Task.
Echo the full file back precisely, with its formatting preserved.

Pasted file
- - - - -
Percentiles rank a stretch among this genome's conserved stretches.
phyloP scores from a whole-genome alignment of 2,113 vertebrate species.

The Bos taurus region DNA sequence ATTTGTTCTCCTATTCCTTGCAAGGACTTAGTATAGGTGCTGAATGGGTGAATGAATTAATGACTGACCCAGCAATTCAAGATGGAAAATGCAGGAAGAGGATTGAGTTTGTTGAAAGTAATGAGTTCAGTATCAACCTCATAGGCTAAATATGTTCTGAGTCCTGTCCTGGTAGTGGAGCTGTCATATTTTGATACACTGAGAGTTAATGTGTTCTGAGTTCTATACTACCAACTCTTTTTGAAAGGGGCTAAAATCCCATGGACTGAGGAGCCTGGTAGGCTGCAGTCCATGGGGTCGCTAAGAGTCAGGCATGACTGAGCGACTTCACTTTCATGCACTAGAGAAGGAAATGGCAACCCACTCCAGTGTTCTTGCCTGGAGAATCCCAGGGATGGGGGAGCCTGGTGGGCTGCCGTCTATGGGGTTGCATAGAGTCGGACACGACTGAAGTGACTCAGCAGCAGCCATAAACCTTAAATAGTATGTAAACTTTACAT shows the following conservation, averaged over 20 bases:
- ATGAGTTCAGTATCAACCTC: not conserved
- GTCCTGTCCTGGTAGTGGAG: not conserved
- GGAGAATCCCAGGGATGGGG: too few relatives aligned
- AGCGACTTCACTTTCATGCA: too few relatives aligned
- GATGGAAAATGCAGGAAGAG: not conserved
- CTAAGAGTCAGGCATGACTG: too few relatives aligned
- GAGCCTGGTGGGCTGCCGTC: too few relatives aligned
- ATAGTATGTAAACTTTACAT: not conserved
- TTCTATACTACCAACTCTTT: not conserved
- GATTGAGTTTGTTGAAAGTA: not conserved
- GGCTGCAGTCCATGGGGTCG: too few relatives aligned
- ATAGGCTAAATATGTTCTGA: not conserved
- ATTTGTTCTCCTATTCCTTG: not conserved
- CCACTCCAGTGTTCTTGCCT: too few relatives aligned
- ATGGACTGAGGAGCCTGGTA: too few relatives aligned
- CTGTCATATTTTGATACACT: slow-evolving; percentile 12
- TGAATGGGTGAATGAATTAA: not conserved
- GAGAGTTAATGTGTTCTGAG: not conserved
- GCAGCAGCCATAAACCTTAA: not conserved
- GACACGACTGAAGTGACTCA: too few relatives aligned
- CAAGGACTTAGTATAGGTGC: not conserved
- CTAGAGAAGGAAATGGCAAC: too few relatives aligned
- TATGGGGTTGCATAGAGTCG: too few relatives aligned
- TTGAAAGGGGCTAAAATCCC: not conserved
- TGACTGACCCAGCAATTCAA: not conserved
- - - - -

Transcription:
Percentiles rank a stretch among this genome's conserved stretches.
phyloP scores from a whole-genome alignment of 2,113 vertebrate species.

The Bos taurus region DNA sequence ATTTGTTCTCCTATTCCTTGCAAGGACTTAGTATAGGTGCTGAATGGGTGAATGAATTAATGACTGACCCAGCAATTCAAGATGGAAAATGCAGGAAGAGGATTGAGTTTGTTGAAAGTAATGAGTTCAGTATCAACCTCATAGGCTAAATATGTTCTGAGTCCTGTCCTGGTAGTGGAGCTGTCATATTTTGATACACTGAGAGTTAATGTGTTCTGAGTTCTATACTACCAACTCTTTTTGAAAGGGGCTAAAATCCCATGGACTGAGGAGCCTGGTAGGCTGCAGTCCATGGGGTCGCTAAGAGTCAGGCATGACTGAGCGACTTCACTTTCATGCACTAGAGAAGGAAATGGCAACCCACTCCAGTGTTCTTGCCTGGAGAATCCCAGGGATGGGGGAGCCTGGTGGGCTGCCGTCTATGGGGTTGCATAGAGTCGGACACGACTGAAGTGACTCAGCAGCAGCCATAAACCTTAAATAGTATGTAAACTTTACAT shows the following conservation, averaged over 20 bases:
- ATGAGTTCAGTATCAACCTC: not conserved
- GTCCTGTCCTGGTAGTGGAG: not conserved
- GGAGAATCCCAGGGATGGGG: too few relatives aligned
- AGCGACTTCACTTTCATGCA: too few relatives aligned
- GATGGAAAATGCAGGAAGAG: not conserved
- CTAAGAGTCAGGCATGACTG: too few relatives aligned
- GAGCCTGGTGGGCTGCCGTC: too few relatives aligned
- ATAGTATGTAAACTTTACAT: not conserved
- TTCTATACTACCAACTCTTT: not conserved
- GATTGAGTTTGTTGAAAGTA: not conserved
- GGCTGCAGTCCATGGGGTCG: too few relatives aligned
- ATAGGCTAAATATGTTCTGA: not conserved
- ATTTGTTCTCCTATTCCTTG: not conserved
- CCACTCCAGTGTTCTTGCCT: too few relatives aligned
- ATGGACTGAGGAGCCTGGTA: too few relatives aligned
- CTGTCATATTTTGATACACT: slow-evolving; percentile 12
- TGAATGGGTGAATGAATTAA: not conserved
- GAGAGTTAATGTGTTCTGAG: not conserved
- GCAGCAGCCATAAACCTTAA: not conserved
- GACACGACTGAAGTGACTCA: too few relatives aligned
- CAAGGACTTAGTATAGGTGC: not conserved
- CTAGAGAAGGAAATGGCAAC: too few relatives aligned
- TATGGGGTTGCATAGAGTCG: too few relatives aligned
- TTGAAAGGGGCTAAAATCCC: not conserved
- TGACTGACCCAGCAATTCAA: not conserved